In this passage Ellul comes as close as he ever does (at least in The Subversion of Christianity) to touching upon the way that the church has traditionally responded to the issue of homosexuality. As always, he uses the term "morality" in the sense of a code of laws:
The church embraces all society. It baptizes it officially as a Christian society. It takes charge of political and social problems. It seeks to establish social order and to apply Christian principles in every sphere. Thus revelation becomes morality - the supreme betrayal of the prophets, of the gospel, and of the first Christian generation. For the more the Christian (and official) morality develops, the more hypocrisy and Pharisaism develop also. This was inevitable.With the substitution of a few terms, Ellul's conclusion can be applied to the dilemma faced today by gay Christians. His point can be argued against to an extent, since some who aren't so gifted do successfully "suck it up" and adapt to a celibate existence, but such an argument ultimately accomplishes little beyond heaping shame and condemnation on those who aren't as strong. That argument also imposes a burden that no heterosexual evangelical would ever be commanded to bear, except with hope of eventual marriage.
To understand the process, we may take priestly celibacy as an example. Certain people have a vocation to be celibate, to dedicate themselves to God in this way, which is one possible way of serving God, and to seek the priesthood. This is good. But when celibacy is made a law or obligation or rule for all priests, when (without any vocation) it is made a condition of the priesthood, then one of two things happens. Either those who have a true vocation to the priesthood but not to celibacy are set aside, or inevitably there is a cover-up of falsehood and hypocrisy. Here, as elsewhere, law is a bad thing. It is not I who say this, but St. Paul. (pgs. 88-89)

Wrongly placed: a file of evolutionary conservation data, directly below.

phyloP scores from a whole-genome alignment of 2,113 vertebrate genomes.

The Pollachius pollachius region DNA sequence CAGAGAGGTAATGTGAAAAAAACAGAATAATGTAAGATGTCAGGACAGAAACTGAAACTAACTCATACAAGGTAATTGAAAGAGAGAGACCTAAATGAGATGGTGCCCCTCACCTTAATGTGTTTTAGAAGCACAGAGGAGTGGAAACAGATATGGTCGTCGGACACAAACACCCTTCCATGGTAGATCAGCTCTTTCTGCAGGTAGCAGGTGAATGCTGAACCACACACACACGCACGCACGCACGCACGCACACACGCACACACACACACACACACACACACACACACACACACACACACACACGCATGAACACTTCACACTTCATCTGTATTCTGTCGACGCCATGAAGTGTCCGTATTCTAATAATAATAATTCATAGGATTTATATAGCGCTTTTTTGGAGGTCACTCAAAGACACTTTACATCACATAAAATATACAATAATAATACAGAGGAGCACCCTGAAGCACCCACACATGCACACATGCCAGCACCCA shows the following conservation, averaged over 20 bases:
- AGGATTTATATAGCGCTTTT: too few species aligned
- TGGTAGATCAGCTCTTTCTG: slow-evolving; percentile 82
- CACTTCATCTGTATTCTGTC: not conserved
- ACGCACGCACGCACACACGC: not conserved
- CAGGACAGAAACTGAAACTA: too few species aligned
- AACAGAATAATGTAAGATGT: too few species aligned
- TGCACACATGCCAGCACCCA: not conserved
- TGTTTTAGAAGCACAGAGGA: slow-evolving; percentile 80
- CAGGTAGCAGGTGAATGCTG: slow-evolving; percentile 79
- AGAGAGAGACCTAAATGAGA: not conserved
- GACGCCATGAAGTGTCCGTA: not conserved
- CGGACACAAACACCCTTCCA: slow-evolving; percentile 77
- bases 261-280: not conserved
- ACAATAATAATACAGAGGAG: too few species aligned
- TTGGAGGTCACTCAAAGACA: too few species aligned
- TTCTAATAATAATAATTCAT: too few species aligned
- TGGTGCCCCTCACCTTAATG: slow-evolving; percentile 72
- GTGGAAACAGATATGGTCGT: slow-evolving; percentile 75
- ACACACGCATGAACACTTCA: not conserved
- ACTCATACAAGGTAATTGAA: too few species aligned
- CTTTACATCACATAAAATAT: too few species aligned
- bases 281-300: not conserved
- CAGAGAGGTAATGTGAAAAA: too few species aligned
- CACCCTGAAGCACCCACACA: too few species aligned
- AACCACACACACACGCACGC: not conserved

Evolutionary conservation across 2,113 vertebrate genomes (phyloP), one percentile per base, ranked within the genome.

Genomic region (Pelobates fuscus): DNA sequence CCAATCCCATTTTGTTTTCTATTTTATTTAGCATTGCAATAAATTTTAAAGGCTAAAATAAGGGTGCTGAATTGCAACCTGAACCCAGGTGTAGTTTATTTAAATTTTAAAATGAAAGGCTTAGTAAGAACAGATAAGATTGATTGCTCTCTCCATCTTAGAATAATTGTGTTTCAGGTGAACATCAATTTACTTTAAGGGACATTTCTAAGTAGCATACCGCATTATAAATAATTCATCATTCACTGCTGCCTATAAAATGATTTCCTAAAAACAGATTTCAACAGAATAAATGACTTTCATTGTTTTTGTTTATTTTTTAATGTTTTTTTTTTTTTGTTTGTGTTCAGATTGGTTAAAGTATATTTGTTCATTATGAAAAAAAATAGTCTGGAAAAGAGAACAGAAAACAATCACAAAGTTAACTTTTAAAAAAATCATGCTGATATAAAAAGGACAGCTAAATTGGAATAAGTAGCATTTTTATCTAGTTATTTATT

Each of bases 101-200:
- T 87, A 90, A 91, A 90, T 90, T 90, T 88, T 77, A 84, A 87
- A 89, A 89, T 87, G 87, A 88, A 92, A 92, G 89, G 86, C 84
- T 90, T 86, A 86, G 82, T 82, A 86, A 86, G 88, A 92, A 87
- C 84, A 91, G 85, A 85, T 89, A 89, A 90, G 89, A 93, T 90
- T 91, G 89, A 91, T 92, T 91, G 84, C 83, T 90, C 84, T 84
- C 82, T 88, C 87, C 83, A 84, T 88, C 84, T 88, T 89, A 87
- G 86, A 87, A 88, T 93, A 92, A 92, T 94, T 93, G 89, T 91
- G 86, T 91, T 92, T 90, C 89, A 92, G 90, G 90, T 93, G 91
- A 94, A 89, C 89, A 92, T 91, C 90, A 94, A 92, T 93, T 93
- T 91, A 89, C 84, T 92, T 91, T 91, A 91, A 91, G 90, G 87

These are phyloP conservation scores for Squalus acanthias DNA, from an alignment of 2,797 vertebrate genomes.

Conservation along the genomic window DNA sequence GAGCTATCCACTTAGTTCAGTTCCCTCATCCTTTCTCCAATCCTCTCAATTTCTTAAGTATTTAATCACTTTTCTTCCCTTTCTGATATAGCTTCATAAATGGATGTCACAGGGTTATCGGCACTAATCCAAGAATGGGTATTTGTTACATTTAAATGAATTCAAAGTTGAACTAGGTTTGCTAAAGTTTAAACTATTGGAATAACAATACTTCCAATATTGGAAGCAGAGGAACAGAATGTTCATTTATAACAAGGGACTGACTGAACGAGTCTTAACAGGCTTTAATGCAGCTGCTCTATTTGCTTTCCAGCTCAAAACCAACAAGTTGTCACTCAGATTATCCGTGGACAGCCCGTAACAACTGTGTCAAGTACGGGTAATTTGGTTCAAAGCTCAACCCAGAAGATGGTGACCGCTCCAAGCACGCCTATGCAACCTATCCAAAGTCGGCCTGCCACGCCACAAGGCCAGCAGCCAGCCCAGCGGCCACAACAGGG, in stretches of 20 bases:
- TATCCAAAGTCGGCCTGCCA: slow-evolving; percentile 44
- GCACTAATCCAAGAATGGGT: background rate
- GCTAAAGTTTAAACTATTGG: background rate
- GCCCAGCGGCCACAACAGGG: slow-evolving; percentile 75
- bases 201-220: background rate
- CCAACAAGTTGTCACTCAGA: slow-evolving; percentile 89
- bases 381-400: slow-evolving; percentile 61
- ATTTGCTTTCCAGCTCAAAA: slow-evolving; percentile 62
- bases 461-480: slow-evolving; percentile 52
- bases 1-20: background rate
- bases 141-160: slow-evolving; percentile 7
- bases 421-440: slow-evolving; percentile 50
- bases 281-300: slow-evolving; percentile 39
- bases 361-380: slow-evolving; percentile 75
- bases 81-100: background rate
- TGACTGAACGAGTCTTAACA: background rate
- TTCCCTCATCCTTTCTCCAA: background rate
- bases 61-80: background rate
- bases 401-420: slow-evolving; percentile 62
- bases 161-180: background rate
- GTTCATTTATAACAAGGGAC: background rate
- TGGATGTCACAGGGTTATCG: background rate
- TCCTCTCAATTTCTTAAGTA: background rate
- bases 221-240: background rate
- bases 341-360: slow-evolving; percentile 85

One could then argue that heterosexual marriage is a legal option even for those with no heterosexual attractions, but that would again be arguing for something that those same individuals would never consent to if it were being imposed on them or any of their (straight) children - namely, marriage to a person one does not and never did (and in all likelihood never will) find sexually attractive.
Such double standards tend to be brushed off by those unaffected by them, but they are no less real for causing harm only to a minority. And double standards are a perpetual problem for any absolutist legal system, as churches that view the Bible as a rulebook tend to be. Outside of the theoretical realm, one size rarely fits all.
The radical freedom that Ellul proposes is not without its problems as well; there are always those who will abuse liberty. But perhaps the answer lies not in authoritarianism, but in a church that genuinely operates like a community. Many churches speak of being communities, but operate as institutions.
Living in such a community would be challenging; it would entail a level of intimacy that most people (myself included) would be uncomfortable with. But it's only within such a context, in which people genuinely know each other on a deep level, that the biblical passages cited as guidelines for church discipline make sense. What brings life to one person may crush the spirit of another, and institutions are ill-suited to distinguishing between the two.
The cookie-cutter approach may seem reasonable when one was close to being the correct shape to begin with, but it's ill-suited to the governance of a church filled with unique individuals.